“There is an incredible change going on in the workplace. We have clients who are craving a different way of working.” The person speaking those words, Lynn Utter, is president and COO of office and contract furnishing giant Knoll North America. Her comment to colleagues during a conference at NeoCon 2014 in June captures perfectly the changes overtaking American offices, hotels, and institutional settings.
Much of that change results from the incoming crop of employees, a group that has different expectations of what constitutes a desirable workspace. Managers, seeking to get the most from these employees, readily adapt their work settings – looking more like the beautiful settings of Silicon Valley tech firms like Apple and Google, or the reclaimed office spaces of inner city warehouses, home to businesses like Twitter, Adobe and Etsy.
“Design - Leveraged,” is a research project commissioned by BIFMA in partnership with the IIAD interior design group. Produced by former Wall St. Journal writer Kevin Salwen, the report features case studies exploring the furnishing and workspace design usages of major brands – including Coca-Cola, Zappos, Twitter, Manpower and Quicken Loans.
Salwen said the brand mission of the company tends to drive interior space design needs. Generally, more open, adaptive and flexibly collaborative spaces are in demand.
“Only one quarter of office spaces are optimized for design,” Salwen said. Corporate executives’ approach to interior space is affected by their three current priorities: real estate costs, finding and keeping talent, and establishing an environment that fosters innovation.
A perfect example of the changing workplace, and its role in productivity, is Detroit-based Quicken Loans headquarters.
“Quicken proves that workplace design can help render an unremarkable product – mortgages – into something glam enough to attract the best young talent to its production-obsessed culture,” says the study. “In short, Quicken leverages design for maximum bottom-line results.”
Thos. Moser’s Contract division expanded its Element line of office furnishings at NeoCon 2014, introducing a leather-wrapped drawer front, two sizes of Element bookcases, and a credenza adapted to be a desk or file cabinet.
Designed by the company’s director of design and product development, Adam Rogers, the line includes an Element Credenza with leather-wrapped drawer fronts, and an all-new Element Bookcase, available in in two standard sizes or customizable.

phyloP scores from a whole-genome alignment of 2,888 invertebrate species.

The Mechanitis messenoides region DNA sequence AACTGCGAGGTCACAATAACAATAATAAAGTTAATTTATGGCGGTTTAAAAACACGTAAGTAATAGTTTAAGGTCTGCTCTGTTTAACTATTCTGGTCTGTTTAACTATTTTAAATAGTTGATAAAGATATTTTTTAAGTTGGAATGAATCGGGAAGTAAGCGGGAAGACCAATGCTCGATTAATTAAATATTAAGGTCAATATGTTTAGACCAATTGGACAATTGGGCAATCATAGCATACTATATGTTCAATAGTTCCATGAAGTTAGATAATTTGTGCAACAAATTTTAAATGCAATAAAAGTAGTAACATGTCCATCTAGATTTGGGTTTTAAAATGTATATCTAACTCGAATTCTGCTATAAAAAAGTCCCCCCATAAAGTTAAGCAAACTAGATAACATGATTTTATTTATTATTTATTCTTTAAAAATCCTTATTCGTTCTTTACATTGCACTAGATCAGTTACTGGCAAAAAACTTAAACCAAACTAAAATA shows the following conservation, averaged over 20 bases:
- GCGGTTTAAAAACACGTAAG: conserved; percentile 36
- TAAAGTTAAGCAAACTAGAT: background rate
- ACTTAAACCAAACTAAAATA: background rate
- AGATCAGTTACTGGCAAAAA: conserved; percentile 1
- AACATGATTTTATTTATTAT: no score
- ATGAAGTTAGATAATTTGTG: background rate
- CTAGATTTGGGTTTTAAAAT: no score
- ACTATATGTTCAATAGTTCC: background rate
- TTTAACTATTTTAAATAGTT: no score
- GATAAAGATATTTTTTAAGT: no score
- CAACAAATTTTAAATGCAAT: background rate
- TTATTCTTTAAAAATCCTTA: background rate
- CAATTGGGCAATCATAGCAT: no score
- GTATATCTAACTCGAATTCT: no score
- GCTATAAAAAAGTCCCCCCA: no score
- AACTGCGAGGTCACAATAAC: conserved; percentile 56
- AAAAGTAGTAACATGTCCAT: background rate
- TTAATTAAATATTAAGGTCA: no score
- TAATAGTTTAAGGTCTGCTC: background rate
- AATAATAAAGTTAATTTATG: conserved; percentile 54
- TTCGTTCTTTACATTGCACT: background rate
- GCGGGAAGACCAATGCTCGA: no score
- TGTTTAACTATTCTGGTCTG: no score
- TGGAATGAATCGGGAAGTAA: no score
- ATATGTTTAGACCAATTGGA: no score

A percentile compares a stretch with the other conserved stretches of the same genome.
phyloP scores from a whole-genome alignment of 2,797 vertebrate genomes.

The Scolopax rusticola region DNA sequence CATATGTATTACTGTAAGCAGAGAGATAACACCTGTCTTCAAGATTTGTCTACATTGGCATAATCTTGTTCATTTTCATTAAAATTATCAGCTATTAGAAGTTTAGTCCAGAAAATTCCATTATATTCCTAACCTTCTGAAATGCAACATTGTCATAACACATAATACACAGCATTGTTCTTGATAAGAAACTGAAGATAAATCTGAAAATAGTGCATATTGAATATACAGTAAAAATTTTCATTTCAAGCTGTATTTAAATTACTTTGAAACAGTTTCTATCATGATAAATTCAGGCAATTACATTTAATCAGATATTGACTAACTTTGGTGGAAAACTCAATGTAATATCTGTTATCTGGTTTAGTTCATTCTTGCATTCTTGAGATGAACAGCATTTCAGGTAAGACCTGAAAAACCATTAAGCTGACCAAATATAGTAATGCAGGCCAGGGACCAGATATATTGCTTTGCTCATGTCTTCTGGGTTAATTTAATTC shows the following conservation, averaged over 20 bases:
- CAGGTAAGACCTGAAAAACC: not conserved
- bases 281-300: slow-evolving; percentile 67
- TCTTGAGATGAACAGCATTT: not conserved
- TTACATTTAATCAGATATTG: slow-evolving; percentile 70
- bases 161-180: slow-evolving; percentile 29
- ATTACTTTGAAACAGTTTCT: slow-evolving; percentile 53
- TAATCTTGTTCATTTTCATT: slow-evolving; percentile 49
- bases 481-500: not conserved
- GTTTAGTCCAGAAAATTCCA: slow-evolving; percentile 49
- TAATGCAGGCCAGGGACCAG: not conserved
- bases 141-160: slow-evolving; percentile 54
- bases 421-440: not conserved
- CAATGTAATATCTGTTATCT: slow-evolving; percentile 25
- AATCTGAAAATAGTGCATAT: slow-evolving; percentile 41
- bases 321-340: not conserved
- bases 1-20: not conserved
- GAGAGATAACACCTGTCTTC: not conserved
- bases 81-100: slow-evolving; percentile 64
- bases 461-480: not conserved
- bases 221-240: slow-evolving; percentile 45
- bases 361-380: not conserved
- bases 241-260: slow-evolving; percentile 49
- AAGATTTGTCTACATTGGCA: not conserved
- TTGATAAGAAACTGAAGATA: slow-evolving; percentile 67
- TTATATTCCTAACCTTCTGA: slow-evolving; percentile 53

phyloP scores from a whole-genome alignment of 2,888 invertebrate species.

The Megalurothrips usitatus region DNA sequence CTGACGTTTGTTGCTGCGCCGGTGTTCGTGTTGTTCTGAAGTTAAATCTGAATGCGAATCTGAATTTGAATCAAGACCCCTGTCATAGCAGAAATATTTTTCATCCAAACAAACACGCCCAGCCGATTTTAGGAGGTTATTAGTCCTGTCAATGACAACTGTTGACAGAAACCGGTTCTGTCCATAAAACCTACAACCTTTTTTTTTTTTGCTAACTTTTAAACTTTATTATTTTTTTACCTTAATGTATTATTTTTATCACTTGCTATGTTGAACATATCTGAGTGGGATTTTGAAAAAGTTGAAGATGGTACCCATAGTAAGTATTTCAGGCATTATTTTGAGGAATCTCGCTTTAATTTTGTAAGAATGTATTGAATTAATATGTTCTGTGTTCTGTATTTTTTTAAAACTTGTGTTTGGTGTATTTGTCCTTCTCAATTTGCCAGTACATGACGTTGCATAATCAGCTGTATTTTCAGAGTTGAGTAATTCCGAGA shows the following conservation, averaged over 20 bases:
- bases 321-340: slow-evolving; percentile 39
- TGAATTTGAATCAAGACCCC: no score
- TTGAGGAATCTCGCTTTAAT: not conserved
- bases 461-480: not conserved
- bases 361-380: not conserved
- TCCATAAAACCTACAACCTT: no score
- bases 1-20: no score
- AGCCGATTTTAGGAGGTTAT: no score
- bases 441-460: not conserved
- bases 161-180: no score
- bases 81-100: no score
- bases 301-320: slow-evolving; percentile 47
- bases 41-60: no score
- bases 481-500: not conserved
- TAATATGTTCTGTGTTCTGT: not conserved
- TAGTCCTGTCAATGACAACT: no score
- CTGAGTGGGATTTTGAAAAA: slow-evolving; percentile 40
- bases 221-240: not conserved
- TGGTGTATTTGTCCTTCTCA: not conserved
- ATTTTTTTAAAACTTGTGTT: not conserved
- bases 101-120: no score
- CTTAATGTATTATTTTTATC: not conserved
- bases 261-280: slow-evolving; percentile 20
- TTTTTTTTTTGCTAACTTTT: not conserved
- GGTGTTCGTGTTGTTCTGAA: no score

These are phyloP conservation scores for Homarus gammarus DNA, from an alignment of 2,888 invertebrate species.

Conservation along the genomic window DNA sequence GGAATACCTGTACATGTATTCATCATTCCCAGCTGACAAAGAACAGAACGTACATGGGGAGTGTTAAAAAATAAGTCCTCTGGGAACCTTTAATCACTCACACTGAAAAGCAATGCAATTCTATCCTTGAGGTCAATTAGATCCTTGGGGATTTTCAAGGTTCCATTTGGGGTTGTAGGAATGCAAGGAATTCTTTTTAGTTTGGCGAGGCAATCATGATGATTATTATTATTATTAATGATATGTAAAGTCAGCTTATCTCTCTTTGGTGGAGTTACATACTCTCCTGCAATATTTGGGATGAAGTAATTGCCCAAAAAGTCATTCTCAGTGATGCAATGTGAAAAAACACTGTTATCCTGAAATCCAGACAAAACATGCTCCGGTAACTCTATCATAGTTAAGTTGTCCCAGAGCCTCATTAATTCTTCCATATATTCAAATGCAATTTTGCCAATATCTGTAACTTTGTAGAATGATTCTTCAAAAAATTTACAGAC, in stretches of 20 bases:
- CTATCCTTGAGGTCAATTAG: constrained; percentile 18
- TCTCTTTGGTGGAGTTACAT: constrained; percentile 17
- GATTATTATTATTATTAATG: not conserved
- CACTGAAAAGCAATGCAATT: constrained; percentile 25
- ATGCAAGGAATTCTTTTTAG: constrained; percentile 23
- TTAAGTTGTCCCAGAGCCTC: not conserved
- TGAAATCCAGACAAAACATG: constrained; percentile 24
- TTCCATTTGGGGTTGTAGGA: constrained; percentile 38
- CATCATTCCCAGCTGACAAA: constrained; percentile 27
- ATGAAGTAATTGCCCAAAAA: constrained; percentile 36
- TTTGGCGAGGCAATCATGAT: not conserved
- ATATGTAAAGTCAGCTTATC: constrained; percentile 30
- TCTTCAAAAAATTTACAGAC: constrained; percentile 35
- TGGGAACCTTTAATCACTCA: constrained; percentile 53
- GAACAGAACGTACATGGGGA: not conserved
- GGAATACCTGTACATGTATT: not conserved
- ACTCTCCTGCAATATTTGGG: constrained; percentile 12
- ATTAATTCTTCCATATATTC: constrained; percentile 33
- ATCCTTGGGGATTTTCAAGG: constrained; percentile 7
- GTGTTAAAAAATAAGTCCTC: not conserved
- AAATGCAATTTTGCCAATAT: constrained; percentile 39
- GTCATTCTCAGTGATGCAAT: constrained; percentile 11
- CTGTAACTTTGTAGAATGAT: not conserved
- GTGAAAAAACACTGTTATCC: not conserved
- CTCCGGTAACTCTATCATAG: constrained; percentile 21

The Element Credenza is being shown this year as a multi-tasker, functioning as a filing cabinet, a freestanding credenza, desk return, or as a buffet.
All Element line furniture is crafted of solid wood components, using traditional joinery techniques, adhering to the classically unadorned forms associated with Thos. Moser.
Other items in the Element Collection include a work surface in the form of a desk or table, coffee table, hall table and a bench. Some items have been designed in collaboration with project architects, and others in the Thos. Moser shop. Rogers says the Element line can be uniquely specified for end use, whether corporate, educational, civic, or hospitality.
Moser says the Element line conforms to user trends identified in research from the Gensler 2013 Design Forecast:
“A mobile and collaborative workforce requires new ways to team and connect. Our research shows that as much as 50 percent of the workplace should support collaboration and interaction. All this suggests opportunities for a new generation of products that facilitate the different modes of work that need to coexist in the workspace.” Also new for Moser Contract is the Pacific Chair, which Rogers says pairs influences from ancient Japanese forms with modern Western lines to reach a simple, functional form that firmly embraces the Thos. Moser aesthetic.
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